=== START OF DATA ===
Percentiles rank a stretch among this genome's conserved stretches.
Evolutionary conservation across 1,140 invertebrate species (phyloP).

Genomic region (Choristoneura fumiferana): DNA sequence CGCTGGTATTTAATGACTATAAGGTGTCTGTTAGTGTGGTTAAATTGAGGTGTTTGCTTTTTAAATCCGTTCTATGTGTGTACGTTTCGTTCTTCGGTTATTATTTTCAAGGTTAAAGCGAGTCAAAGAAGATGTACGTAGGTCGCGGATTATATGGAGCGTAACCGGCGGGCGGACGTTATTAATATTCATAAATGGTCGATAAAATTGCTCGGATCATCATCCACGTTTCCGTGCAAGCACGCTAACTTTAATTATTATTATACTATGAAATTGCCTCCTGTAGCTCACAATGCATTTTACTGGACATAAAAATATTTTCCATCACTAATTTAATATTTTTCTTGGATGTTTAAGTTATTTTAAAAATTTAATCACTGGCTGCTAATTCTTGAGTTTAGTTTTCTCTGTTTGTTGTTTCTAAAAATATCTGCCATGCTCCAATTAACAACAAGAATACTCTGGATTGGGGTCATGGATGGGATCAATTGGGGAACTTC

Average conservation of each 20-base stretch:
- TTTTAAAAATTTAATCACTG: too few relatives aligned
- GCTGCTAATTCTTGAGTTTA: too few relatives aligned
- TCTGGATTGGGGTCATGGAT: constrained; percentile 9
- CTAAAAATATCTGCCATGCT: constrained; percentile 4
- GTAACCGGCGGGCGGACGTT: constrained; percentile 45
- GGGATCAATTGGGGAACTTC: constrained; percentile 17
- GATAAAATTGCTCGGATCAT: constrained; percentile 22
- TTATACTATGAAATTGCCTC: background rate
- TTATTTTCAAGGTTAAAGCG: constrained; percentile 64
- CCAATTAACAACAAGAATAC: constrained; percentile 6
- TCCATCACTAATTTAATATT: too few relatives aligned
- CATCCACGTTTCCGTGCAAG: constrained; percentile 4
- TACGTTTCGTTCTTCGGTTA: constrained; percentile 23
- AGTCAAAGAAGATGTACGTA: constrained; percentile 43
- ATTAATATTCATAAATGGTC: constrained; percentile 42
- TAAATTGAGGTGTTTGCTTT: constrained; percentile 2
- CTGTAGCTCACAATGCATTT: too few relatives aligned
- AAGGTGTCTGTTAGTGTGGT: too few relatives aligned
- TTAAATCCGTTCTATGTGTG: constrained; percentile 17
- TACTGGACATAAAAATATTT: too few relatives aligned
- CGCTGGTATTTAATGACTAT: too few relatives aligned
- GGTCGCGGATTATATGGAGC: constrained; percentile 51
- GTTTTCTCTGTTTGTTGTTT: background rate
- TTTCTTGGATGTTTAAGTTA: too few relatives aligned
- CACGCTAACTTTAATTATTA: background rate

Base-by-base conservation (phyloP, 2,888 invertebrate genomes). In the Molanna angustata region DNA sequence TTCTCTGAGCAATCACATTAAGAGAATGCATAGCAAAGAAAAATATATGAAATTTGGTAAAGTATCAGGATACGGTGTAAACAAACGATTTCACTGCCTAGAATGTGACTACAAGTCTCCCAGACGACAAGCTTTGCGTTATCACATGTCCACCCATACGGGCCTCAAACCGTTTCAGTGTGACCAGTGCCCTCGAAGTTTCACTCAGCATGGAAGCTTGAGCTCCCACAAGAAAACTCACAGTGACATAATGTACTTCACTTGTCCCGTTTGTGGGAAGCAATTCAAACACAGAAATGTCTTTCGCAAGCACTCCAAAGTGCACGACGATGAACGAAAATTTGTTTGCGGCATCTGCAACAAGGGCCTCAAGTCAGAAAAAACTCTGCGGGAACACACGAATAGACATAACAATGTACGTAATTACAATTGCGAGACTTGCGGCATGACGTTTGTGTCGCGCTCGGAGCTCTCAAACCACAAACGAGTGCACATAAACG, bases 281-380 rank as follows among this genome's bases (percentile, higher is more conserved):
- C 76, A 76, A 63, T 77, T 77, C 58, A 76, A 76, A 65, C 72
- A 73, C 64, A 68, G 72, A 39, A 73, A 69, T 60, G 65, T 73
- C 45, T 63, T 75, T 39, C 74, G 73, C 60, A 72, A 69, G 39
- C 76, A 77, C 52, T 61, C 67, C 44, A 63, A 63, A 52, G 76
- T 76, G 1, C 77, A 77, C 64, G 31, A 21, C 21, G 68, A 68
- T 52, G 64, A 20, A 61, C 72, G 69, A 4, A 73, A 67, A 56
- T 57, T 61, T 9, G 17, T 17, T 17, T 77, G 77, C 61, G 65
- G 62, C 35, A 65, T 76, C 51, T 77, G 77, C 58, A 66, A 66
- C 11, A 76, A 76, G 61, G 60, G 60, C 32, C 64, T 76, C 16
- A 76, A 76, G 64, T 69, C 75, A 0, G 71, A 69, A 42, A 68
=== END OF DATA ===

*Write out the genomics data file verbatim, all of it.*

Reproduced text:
Percentiles rank a stretch among this genome's conserved stretches.
Evolutionary conservation across 1,140 invertebrate species (phyloP).

Genomic region (Choristoneura fumiferana): DNA sequence CGCTGGTATTTAATGACTATAAGGTGTCTGTTAGTGTGGTTAAATTGAGGTGTTTGCTTTTTAAATCCGTTCTATGTGTGTACGTTTCGTTCTTCGGTTATTATTTTCAAGGTTAAAGCGAGTCAAAGAAGATGTACGTAGGTCGCGGATTATATGGAGCGTAACCGGCGGGCGGACGTTATTAATATTCATAAATGGTCGATAAAATTGCTCGGATCATCATCCACGTTTCCGTGCAAGCACGCTAACTTTAATTATTATTATACTATGAAATTGCCTCCTGTAGCTCACAATGCATTTTACTGGACATAAAAATATTTTCCATCACTAATTTAATATTTTTCTTGGATGTTTAAGTTATTTTAAAAATTTAATCACTGGCTGCTAATTCTTGAGTTTAGTTTTCTCTGTTTGTTGTTTCTAAAAATATCTGCCATGCTCCAATTAACAACAAGAATACTCTGGATTGGGGTCATGGATGGGATCAATTGGGGAACTTC

Average conservation of each 20-base stretch:
- TTTTAAAAATTTAATCACTG: too few relatives aligned
- GCTGCTAATTCTTGAGTTTA: too few relatives aligned
- TCTGGATTGGGGTCATGGAT: constrained; percentile 9
- CTAAAAATATCTGCCATGCT: constrained; percentile 4
- GTAACCGGCGGGCGGACGTT: constrained; percentile 45
- GGGATCAATTGGGGAACTTC: constrained; percentile 17
- GATAAAATTGCTCGGATCAT: constrained; percentile 22
- TTATACTATGAAATTGCCTC: background rate
- TTATTTTCAAGGTTAAAGCG: constrained; percentile 64
- CCAATTAACAACAAGAATAC: constrained; percentile 6
- TCCATCACTAATTTAATATT: too few relatives aligned
- CATCCACGTTTCCGTGCAAG: constrained; percentile 4
- TACGTTTCGTTCTTCGGTTA: constrained; percentile 23
- AGTCAAAGAAGATGTACGTA: constrained; percentile 43
- ATTAATATTCATAAATGGTC: constrained; percentile 42
- TAAATTGAGGTGTTTGCTTT: constrained; percentile 2
- CTGTAGCTCACAATGCATTT: too few relatives aligned
- AAGGTGTCTGTTAGTGTGGT: too few relatives aligned
- TTAAATCCGTTCTATGTGTG: constrained; percentile 17
- TACTGGACATAAAAATATTT: too few relatives aligned
- CGCTGGTATTTAATGACTAT: too few relatives aligned
- GGTCGCGGATTATATGGAGC: constrained; percentile 51
- GTTTTCTCTGTTTGTTGTTT: background rate
- TTTCTTGGATGTTTAAGTTA: too few relatives aligned
- CACGCTAACTTTAATTATTA: background rate

Base-by-base conservation (phyloP, 2,888 invertebrate genomes). In the Molanna angustata region DNA sequence TTCTCTGAGCAATCACATTAAGAGAATGCATAGCAAAGAAAAATATATGAAATTTGGTAAAGTATCAGGATACGGTGTAAACAAACGATTTCACTGCCTAGAATGTGACTACAAGTCTCCCAGACGACAAGCTTTGCGTTATCACATGTCCACCCATACGGGCCTCAAACCGTTTCAGTGTGACCAGTGCCCTCGAAGTTTCACTCAGCATGGAAGCTTGAGCTCCCACAAGAAAACTCACAGTGACATAATGTACTTCACTTGTCCCGTTTGTGGGAAGCAATTCAAACACAGAAATGTCTTTCGCAAGCACTCCAAAGTGCACGACGATGAACGAAAATTTGTTTGCGGCATCTGCAACAAGGGCCTCAAGTCAGAAAAAACTCTGCGGGAACACACGAATAGACATAACAATGTACGTAATTACAATTGCGAGACTTGCGGCATGACGTTTGTGTCGCGCTCGGAGCTCTCAAACCACAAACGAGTGCACATAAACG, bases 281-380 rank as follows among this genome's bases (percentile, higher is more conserved):
- C 76, A 76, A 63, T 77, T 77, C 58, A 76, A 76, A 65, C 72
- A 73, C 64, A 68, G 72, A 39, A 73, A 69, T 60, G 65, T 73
- C 45, T 63, T 75, T 39, C 74, G 73, C 60, A 72, A 69, G 39
- C 76, A 77, C 52, T 61, C 67, C 44, A 63, A 63, A 52, G 76
- T 76, G 1, C 77, A 77, C 64, G 31, A 21, C 21, G 68, A 68
- T 52, G 64, A 20, A 61, C 72, G 69, A 4, A 73, A 67, A 56
- T 57, T 61, T 9, G 17, T 17, T 17, T 77, G 77, C 61, G 65
- G 62, C 35, A 65, T 76, C 51, T 77, G 77, C 58, A 66, A 66
- C 11, A 76, A 76, G 61, G 60, G 60, C 32, C 64, T 76, C 16
- A 76, A 76, G 64, T 69, C 75, A 0, G 71, A 69, A 42, A 68